Thread: practical use of function pointer

  1. #1
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    practical use of function pointer

    I understand that function pointer is pointer in c language – that can store the address of a function, and can be use in call back

    simple code

    Code:
     #include <stdio.h>
    
    void foo()
    {
    	printf(" Welcome ");
    }
    
    
    
    
    int main() 
    {
        
    	void (*fp)() = &foo;
        // foo(); 
    	fp();
        return 0;
    }
    if i use function pointer or function name I get same result



    Could you please provide some clarity on why and when function pointers are commonly used ?

    I'd appreciate any examples you could offer to help me grasp their usefulness ?

  2. #2
    and the hat of int overfl Salem's Avatar
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    qsort, qsort_s - cppreference.com is a prime example right there in the standard library.

    GUI's are often implemented using callback functions - which are function pointers.

    Threads are created using function pointers.
    If you dance barefoot on the broken glass of undefined behaviour, you've got to expect the occasional cut.
    If at first you don't succeed, try writing your phone number on the exam paper.

  3. #3
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    A function pointer is used to provide a program with a way to change the function that will be called without having to use control flow.

    It is possible to handle most (but not all) dispatch tasks by a long series of if/else-if statements. (or switch, etc.) But not all. And not quickly or efficiently.

    The concept of "virtual dispatch" in C++ is based on a table of function pointers.

    Many of the GoF Behavior Patterns are based on function pointers, or can be efficiently implemented in C using function pointers. (Specifically Command and Strategy come to mind, but I think some of the others also use a pointer one way or another.)

    When you do "dynamic loading" of shared libraries/dlls, you are installing a function that did not exist as far as the compiler was concerned. So you have no name for the function, and no way of establishing linkage other than via the OS provided library. A function pointer is really the only mechanism available for communicating with code that was installed this way.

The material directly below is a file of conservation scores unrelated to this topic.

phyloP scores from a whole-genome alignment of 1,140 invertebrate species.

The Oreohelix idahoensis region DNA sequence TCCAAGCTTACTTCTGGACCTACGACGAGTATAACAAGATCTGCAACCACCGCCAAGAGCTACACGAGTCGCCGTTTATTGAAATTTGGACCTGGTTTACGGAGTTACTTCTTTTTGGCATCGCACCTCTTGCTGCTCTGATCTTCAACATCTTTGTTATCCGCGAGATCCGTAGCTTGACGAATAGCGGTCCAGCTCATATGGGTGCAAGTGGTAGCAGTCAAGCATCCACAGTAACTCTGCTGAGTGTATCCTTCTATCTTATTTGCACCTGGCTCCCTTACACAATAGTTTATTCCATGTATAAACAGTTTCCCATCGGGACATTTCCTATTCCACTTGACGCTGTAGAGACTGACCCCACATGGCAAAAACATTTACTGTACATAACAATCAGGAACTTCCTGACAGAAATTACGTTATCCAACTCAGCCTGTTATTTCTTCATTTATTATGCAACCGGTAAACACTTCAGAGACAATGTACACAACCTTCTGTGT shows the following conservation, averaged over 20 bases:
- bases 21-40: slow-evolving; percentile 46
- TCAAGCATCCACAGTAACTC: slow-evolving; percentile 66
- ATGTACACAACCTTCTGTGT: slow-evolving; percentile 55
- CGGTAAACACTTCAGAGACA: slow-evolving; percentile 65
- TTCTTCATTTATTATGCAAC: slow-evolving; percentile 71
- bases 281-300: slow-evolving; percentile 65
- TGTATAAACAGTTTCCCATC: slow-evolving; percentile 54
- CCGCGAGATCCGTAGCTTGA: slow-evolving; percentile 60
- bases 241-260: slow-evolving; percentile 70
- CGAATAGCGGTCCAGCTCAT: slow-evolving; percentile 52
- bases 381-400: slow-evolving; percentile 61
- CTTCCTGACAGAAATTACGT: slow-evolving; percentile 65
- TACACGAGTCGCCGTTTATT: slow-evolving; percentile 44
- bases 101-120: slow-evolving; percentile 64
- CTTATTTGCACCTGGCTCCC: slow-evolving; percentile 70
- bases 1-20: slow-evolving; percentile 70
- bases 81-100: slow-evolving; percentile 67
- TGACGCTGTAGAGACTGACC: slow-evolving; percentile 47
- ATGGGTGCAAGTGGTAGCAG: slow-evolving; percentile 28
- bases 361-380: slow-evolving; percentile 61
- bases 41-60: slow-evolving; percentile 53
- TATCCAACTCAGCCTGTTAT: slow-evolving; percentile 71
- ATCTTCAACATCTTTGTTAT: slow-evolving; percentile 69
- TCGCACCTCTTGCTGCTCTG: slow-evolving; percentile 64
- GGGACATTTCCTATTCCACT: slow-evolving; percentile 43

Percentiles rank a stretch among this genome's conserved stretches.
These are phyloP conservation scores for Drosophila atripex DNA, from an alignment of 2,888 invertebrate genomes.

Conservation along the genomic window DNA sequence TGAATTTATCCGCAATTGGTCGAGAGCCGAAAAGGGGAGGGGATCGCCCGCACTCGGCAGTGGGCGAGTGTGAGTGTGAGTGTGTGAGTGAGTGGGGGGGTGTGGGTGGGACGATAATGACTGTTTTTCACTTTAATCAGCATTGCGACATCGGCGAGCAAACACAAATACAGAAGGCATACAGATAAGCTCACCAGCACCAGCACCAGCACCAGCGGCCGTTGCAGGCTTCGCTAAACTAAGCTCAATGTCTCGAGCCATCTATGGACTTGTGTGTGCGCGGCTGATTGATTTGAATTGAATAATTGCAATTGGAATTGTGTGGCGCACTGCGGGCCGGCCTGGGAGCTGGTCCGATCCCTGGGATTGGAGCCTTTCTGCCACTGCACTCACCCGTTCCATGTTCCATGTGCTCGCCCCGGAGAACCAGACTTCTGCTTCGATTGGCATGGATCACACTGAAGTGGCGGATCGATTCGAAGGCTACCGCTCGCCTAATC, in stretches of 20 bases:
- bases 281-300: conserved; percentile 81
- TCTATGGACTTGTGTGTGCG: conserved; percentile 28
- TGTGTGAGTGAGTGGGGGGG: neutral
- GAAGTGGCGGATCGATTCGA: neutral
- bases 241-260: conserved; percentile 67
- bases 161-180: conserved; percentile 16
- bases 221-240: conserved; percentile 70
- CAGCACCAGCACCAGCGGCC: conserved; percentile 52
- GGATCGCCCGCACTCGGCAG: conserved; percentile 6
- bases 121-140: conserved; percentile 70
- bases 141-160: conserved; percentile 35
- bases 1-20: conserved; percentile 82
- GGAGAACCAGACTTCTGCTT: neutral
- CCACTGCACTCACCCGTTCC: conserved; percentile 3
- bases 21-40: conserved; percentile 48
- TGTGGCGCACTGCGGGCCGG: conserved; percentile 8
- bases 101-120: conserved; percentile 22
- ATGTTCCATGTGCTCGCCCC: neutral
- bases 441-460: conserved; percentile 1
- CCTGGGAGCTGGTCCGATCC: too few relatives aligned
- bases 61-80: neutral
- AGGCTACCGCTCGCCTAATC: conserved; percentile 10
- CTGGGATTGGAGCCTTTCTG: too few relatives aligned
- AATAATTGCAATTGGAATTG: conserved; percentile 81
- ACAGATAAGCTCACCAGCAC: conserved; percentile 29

@Salem has pointed out a few other ways to use them.

  4. #4
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    Quote Originally Posted by Kittu20 View Post
    I understand that function pointer is pointer in c language – that can store the address of a function, and can be use in call back

    simple code

    Code:
     #include <stdio.h>
    
    void foo()
    {
        printf(" Welcome ");
    }
    
    
    
    
    int main() 
    {
        
        void (*fp)() = &foo;
        // foo(); 
        fp();
        return 0;
    }
    if i use function pointer or function name I get same result



    Could you please provide some clarity on why and when function pointers are commonly used ?

    I'd appreciate any examples you could offer to help me grasp their usefulness ?
    There are many quite good use cases in C for this.

    One is a finite state machine implementation where we have a 2D array of functions pointers (pre initialized) and our code can access function[X][Y] using the state and an event ID.

    Another is to simulate namespaces which C does not support, here we can create struct typedefs where the members are function pointers and we can then treat the struct as a namespace with "member" functions, see this example from code I created for an MCU last year.
    Last edited by Captain Kernel; 02-09-2024 at 05:07 PM.

  5. #5
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    Quote Originally Posted by Kittu20 View Post
    Could you please provide some clarity on why and when function pointers are commonly used ?

    I'd appreciate any examples you could offer to help me grasp their usefulness ?
    I wrote my "entertainment system" in C as a way to relax. It has been morphing over the past 12 years. My "entertainment system" can offer me TV Shows, Movies, Games, Images and Music. In all instances, which ever main selection I choose (Music, Games...), goes to my menu display. My menu display shows the possible values for each of the main headings. Once I choose a value, it executes the function pointer associated with the main heading.

    The reason is because my menu display is stupid, it doesn't care what it is displaying, or where is goes after selection. So I can use one smaller function to display the various types, and not need to constantly test where to go after selection. Because mpg123 doesn't know how to show an image file file and vlc doesn't know how to play a game file.

    It really makes for cleaner code. And for the record, it was something I had to go back and add, as it wasn't that obvious in the beginning when my "entertainment system" only consisted of 'Movies' and 'Music'.

    Code:
    typedef struct _menu_item
    {
        int type;
        char path[PATH_SIZE + 1];
        char name[NAME_SIZE + 1];
        void (*functionPtr) (struct _menu_item *, int);
    } MENU_ITEM;
    Last edited by Yonut; 02-09-2024 at 06:46 PM.

  6. #6
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    a look into the functions "GetProcAddress" on windows or "dlsym" on linux, should give some insight into their usefulness in a real world example.

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